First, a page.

Till

Mixed Media painting on canvas:60 x 60 x 4cm

untitled-77-of-126

This is a mixed-media landscape painting on a 60cm x 60cm deep edge canvas. It is semi abstract and expressionistic in terms of technique and style. It is based on my day to day experience of living in the dramatic Fenland landscape of East Cambridgeshire in England. The word ’till’ is interchangeable with ‘until’ and I have tried to reflect both meanings in this piece. Working with the land is about understanding time and intervals of time, it is about rhythms of activity and inactivity, of waiting, of anticipating……until. It can also refer to a vault; a place to hold treasure.

The heavy texture of the painting combines gesso, sand, plaster, marble dust, bitumen and oil paint. The material and paint is applied with a variety of tools including brushes and palette knives. The surface is built up in layers and glazes over a period of time. I have been influenced by the contemporary artists Anselm Kiefer and Gerhardt Richter.

Western Shore

Western Shore

untitled (1 of 26)

 

This is an acrylic painting measuring 80 x 80 cm on canvas. It is based on the landscape of the Great Fen, thought to have once been covered by Whittlesea Mere. I have been exploring various acrylic mediums and application methods to create illusions of depth with the merest suggestion (please excuse the pun) of topographical details. The apparent speed of execution is just that….an apparition. There are upwards of 3, possibly 4 paintings buried in the decayed vegetation and peat bogs of earlier compositions.

If you are searching for the site of the Mere today you should not be looking for low-lying areas, as you might expect, but rather for very slightly higher ground. The reason for this strange phenomenon can be found by thinking about what happened to the land when it was drained.

The Great Level of the Fens is the largest region of fen in eastern England: including the lower drainage basins of the River Nene and the Great Ouse, it covers about 500 sq miles. It is also known as the Bedford Level, after Francis Russell, 4th Earl of Bedford, who headed the so-called adventurers in the 17th-century drainage in this area; his son became the first governor of the Bedford Level Corporation. In the 17th century, the Great Level was divided into the North, Middle and South Levels for the purposes of administration and maintenance.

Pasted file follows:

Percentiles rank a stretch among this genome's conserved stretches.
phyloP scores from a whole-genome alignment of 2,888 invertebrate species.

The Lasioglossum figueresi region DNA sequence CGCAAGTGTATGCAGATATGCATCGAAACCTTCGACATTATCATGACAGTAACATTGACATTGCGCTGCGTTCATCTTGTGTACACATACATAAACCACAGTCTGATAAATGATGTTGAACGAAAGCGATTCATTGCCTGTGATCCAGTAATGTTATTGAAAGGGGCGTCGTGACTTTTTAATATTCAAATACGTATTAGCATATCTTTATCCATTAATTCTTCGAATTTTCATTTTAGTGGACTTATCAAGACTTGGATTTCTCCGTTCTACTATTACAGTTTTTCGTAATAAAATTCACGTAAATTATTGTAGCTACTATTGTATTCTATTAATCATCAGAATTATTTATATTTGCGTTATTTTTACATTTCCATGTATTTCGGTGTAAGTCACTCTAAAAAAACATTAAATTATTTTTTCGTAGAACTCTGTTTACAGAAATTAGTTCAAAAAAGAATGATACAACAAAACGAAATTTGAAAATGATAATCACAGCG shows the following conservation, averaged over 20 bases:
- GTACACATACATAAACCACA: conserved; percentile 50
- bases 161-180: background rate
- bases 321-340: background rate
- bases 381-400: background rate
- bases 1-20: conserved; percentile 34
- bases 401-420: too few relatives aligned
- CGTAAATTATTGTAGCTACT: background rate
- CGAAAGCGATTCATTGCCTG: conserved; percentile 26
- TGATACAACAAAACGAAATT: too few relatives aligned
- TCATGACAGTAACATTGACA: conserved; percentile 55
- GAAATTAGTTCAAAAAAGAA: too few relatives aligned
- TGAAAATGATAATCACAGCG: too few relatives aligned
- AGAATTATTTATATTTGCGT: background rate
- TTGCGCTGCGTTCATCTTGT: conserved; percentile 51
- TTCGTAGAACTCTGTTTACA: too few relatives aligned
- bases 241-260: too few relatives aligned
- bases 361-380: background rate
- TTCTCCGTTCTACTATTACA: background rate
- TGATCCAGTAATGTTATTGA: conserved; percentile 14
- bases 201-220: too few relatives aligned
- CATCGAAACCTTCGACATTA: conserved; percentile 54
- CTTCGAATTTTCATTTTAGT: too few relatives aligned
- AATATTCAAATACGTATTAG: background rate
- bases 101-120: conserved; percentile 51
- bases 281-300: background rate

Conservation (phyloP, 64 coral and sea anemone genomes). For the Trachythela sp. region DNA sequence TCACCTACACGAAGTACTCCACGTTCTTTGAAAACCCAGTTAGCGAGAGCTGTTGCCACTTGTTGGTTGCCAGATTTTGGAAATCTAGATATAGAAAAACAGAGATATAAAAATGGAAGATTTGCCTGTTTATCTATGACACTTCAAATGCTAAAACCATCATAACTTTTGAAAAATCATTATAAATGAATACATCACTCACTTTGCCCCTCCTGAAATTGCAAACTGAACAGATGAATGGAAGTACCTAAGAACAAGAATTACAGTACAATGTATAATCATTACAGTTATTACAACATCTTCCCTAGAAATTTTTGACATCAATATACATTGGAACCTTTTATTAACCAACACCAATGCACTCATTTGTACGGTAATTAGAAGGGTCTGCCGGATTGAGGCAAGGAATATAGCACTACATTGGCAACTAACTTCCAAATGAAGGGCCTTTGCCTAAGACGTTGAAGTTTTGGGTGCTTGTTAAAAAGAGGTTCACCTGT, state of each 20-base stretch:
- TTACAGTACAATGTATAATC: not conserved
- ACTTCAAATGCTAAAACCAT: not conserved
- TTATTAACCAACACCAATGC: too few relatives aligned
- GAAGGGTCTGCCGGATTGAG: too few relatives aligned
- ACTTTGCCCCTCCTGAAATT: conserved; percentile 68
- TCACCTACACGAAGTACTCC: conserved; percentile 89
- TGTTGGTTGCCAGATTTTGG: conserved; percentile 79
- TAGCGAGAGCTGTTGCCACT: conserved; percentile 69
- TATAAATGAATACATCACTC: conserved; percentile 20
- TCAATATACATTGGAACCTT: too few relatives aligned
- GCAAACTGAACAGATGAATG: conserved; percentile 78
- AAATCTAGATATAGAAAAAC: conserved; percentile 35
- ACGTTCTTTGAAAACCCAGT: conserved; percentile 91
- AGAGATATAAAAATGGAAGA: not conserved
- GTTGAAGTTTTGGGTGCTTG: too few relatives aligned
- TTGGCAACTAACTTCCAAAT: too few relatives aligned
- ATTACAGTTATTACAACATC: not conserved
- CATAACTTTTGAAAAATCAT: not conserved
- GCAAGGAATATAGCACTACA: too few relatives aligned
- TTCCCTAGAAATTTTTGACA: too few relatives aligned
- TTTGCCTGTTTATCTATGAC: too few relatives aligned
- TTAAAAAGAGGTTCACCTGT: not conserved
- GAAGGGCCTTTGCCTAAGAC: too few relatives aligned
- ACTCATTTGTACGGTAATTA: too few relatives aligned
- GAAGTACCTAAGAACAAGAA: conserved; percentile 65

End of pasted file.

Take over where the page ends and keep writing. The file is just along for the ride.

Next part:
Please note that this painting uses iridescent paint and changes quite significantly depending on the angle of view. It is therefore quite difficult to convey the subtle shifts in tone, colour and luminance through the medium of photography.

Shallowlands

Shallowlands

This is a mixed-media landscape painting on a 60cm x 60cm deep edge canvas; it is semi abstract and minimalist in terms of technique and style. I have based the painting on my day to day experience of living in the determinedly understated Fenland landscape of East Cambridgeshire in England. The heavy texture of the painting combines gesso, sand, plaster and oil paint and is applied with a variety of tools and implements.  The surface is built up in successive layers over a period of time….if you walked across it you would need to clean the mud off your shoes with a knife. You may detect the influence of the contemporary German artists Anselm Kiefer and Gerhardt Richter.

 

Painting

Looking Glass World

Looking Glass World

“Life is infinitely stranger than anything which the mind of man could invent. We would not dare to conceive the things which are really merely commonplaces of existence. If we could fly out of that window hand in hand, hover over this great city, gently remove the roofs and peep in at the queer things which are going on, the strange coincidences, the planning, the cross-purposes, the wonderful chain of events, working through generations and leading to the most outer results, it would make all fiction with its conventionalities and foreseen conclusions most stale and unprofitable”.

Sir Arthur Conan Doyle

 

Looking Glass World